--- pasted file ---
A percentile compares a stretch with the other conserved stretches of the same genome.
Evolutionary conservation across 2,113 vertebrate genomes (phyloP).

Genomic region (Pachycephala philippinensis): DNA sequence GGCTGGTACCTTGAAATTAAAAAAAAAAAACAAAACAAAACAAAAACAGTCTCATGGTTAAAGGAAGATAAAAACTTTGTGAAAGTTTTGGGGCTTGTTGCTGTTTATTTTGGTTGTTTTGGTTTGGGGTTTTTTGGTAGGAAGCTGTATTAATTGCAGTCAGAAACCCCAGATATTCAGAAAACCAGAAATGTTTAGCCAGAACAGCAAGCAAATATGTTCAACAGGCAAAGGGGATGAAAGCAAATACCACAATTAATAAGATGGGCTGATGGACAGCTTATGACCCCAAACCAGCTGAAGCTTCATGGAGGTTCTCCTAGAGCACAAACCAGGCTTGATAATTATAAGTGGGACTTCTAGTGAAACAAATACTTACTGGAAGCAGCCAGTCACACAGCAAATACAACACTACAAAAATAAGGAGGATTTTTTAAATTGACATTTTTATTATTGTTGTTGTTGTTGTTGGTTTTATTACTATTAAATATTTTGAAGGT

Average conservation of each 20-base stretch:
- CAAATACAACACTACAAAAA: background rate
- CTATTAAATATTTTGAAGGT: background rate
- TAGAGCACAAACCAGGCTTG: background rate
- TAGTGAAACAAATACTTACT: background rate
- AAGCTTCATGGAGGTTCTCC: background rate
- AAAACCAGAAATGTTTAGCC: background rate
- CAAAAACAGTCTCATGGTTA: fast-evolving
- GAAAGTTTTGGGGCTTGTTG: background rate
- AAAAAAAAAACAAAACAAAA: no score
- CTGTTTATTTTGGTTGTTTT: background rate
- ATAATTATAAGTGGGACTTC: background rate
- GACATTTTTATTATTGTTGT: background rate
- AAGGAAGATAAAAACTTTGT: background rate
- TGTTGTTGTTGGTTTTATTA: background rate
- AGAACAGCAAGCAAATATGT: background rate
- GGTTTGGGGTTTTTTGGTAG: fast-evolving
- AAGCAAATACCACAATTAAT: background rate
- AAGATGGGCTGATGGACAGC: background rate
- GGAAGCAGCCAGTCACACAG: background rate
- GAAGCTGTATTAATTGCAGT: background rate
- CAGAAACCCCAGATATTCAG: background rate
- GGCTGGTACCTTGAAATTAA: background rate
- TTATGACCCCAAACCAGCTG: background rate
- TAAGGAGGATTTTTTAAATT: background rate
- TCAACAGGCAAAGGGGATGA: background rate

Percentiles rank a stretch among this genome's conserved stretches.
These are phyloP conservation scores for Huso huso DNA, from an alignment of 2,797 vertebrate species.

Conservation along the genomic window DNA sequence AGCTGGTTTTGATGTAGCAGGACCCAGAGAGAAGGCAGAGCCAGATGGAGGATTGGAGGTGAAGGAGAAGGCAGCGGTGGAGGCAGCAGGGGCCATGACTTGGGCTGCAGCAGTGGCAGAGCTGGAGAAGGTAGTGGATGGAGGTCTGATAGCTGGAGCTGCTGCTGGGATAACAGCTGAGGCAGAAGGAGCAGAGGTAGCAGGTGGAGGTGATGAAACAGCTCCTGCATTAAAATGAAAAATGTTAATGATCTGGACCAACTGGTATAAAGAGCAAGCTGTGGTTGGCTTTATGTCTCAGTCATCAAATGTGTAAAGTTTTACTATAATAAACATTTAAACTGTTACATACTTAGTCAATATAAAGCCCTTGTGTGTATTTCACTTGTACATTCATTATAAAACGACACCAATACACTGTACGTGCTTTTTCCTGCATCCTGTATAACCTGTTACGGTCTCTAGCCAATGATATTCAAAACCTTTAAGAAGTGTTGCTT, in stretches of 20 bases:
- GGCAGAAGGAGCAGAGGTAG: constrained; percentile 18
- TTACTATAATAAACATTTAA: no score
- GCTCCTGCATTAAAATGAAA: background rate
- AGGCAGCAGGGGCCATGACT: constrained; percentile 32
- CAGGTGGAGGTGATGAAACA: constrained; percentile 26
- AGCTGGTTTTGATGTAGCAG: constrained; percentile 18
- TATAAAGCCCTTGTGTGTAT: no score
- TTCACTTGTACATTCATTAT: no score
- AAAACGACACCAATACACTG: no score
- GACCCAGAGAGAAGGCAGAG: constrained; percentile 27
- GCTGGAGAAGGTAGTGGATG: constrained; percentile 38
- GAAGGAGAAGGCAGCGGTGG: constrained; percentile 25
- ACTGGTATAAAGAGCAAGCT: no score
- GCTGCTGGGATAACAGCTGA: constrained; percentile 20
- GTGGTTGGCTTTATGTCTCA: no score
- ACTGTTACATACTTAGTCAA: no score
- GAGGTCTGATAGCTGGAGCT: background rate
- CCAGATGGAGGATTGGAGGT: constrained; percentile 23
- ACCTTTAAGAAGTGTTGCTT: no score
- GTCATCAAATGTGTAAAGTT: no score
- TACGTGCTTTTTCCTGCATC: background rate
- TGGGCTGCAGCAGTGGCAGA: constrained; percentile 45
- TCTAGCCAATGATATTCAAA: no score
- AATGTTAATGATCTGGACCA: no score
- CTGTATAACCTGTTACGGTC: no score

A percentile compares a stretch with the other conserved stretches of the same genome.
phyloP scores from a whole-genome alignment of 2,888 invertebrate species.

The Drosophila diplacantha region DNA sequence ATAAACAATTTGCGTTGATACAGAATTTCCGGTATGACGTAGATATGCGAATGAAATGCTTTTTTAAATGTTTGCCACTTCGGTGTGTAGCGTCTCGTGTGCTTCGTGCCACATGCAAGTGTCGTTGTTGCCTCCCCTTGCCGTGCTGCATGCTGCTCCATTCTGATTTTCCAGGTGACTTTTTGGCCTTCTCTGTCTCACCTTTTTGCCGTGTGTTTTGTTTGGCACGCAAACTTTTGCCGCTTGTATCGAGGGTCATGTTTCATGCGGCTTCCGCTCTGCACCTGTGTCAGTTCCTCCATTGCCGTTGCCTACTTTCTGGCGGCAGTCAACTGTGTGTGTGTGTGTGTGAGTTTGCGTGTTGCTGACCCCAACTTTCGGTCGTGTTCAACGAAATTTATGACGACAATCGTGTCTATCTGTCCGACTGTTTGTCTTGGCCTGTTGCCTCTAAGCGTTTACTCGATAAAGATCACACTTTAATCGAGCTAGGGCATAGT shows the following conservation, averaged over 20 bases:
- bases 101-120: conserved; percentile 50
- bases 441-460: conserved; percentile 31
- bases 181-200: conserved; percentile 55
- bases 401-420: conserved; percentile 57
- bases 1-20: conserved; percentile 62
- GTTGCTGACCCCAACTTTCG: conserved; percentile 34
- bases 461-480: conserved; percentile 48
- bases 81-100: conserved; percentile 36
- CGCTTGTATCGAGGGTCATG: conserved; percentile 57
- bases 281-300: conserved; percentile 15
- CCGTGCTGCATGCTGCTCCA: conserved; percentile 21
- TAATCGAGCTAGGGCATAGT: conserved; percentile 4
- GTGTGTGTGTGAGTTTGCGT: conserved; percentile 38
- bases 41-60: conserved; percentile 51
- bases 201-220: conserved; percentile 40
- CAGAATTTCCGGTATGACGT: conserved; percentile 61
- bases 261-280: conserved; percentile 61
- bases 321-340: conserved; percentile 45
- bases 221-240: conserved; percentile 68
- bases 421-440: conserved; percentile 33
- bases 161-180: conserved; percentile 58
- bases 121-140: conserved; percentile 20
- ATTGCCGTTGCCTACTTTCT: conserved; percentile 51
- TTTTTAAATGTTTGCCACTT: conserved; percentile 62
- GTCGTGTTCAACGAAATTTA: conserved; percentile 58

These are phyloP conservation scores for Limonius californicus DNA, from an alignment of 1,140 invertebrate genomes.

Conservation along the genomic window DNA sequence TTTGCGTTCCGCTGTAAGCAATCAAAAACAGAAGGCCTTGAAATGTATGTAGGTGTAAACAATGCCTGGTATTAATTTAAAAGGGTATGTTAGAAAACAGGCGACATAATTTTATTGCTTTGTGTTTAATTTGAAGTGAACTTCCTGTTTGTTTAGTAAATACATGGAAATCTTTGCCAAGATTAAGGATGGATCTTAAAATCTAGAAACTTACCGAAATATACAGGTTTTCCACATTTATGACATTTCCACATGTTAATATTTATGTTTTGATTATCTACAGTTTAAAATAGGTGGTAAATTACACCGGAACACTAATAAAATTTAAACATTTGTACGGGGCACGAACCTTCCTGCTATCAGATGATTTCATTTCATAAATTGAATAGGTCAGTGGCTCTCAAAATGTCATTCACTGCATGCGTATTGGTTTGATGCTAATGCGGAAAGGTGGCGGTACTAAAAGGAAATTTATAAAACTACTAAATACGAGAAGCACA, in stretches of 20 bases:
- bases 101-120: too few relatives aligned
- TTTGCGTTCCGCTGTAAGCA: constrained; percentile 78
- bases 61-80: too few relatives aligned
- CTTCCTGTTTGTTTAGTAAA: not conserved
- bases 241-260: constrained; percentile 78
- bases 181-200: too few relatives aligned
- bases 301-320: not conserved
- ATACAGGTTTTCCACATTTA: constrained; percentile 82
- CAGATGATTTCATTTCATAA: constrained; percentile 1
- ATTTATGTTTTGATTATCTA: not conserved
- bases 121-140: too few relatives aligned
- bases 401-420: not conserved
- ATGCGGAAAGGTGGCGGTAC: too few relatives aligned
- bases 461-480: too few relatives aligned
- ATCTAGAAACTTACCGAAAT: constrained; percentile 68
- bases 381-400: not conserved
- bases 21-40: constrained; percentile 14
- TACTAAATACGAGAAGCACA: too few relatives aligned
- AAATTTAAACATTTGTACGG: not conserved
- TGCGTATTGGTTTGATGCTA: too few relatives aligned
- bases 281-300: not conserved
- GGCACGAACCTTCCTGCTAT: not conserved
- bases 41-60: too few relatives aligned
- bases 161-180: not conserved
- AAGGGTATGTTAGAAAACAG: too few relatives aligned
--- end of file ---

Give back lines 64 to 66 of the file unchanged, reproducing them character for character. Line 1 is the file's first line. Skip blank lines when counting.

- bases 401-420: conserved; percentile 57
- bases 1-20: conserved; percentile 62
- GTTGCTGACCCCAACTTTCG: conserved; percentile 34